1986 (Guatemala, 1966)
The war-widows of the K’iche’, descendents of the Mayans, cannot bury those lost in la violencia which engulfs Guatemala for two decades. Husbands and wives, sons and daughters, fathers, mothers, priests, shaman accused of shielding guerillas from Washington bullets with their sorcery, all those caught in the cogs of this terrible war machine decompose silently in unmarked graves beneath canopies of lush tropical foliage, becoming nutrient-rich compost for the United Fruit Co.’s endless plantations.
Doña Eugenia has invented hundreds of versions of her son since the day she witnessed the C.I.A. sponsored human-hunters of the Mano Blanco, their eyes bloodshot from aguardiente, bludgeon him first into unconsciousness then to the brink of death before throwing him into a Jeep and roaring off into oblivion. There is he who rots in the prison of the military barracks, he who is buried in a mass grave somewhere in the surrounding mountainside, he who escapes and joins the guerillas and will one day return to her with a wild beard and deep ravines in his brow, he who lives in hiding with a wife and Doña Eugenia’s grandchildren in Guatemala City. The invention of each son devours a small piece of Doña Eugenia, whose eyes no longer weep, and whose palms are scarred from clenching her wrinkled fists.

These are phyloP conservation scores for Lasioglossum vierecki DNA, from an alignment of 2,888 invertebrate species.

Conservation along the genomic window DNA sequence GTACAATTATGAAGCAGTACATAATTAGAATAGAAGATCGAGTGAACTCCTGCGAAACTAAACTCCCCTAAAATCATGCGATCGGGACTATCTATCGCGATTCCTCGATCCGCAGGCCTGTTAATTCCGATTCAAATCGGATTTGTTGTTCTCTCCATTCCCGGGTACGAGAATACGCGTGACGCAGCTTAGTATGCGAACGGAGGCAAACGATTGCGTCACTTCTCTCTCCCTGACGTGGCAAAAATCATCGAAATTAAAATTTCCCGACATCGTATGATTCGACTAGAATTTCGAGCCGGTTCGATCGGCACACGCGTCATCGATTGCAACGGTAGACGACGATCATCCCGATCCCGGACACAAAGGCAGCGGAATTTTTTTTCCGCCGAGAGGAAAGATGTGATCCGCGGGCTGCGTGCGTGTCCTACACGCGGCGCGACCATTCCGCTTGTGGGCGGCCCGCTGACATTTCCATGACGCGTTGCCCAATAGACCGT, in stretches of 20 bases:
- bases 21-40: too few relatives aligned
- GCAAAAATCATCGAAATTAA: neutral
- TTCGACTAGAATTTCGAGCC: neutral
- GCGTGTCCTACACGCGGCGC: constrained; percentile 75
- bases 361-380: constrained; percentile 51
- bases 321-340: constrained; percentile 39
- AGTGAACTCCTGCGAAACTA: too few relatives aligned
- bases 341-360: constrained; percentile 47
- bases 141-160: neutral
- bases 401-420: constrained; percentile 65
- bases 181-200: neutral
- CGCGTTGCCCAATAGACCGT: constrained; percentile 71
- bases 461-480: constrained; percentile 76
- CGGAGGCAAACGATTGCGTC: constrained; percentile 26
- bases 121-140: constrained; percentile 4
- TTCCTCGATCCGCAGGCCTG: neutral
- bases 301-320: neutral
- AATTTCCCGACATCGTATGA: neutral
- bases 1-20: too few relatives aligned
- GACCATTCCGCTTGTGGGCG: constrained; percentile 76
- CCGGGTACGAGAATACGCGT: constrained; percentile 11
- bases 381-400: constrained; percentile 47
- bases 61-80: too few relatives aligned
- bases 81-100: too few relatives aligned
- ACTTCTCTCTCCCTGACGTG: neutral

Convulsing with nightmares on her bed mat, Doña Eugenia cannot hear the “Voice of Liberation” radio broadcasts and triumphant martial fanfare which resound from colossal speakers atop the U.S. Embassy. 3
Lord Midas and His White Gold
(Sinaloa, Mexico, 1981-Present)
A diminutive, broken-sandaled teenager spends his days peddling oranges on the streets of Culiacán, Mexico, dreaming of red Ferraris and Scarface. The sun dies over a skyline cluttered with telephone wires and cinderblock rooftops, and he peers over a barrier into a compound, hypnotized, as bundle after bundle of Colombia’s purest national product is loaded into a black Chevy van under the watchful eye of Il Padrino—a tall, handsome man with feminine eyes and a thin, carefully trimmed mustache.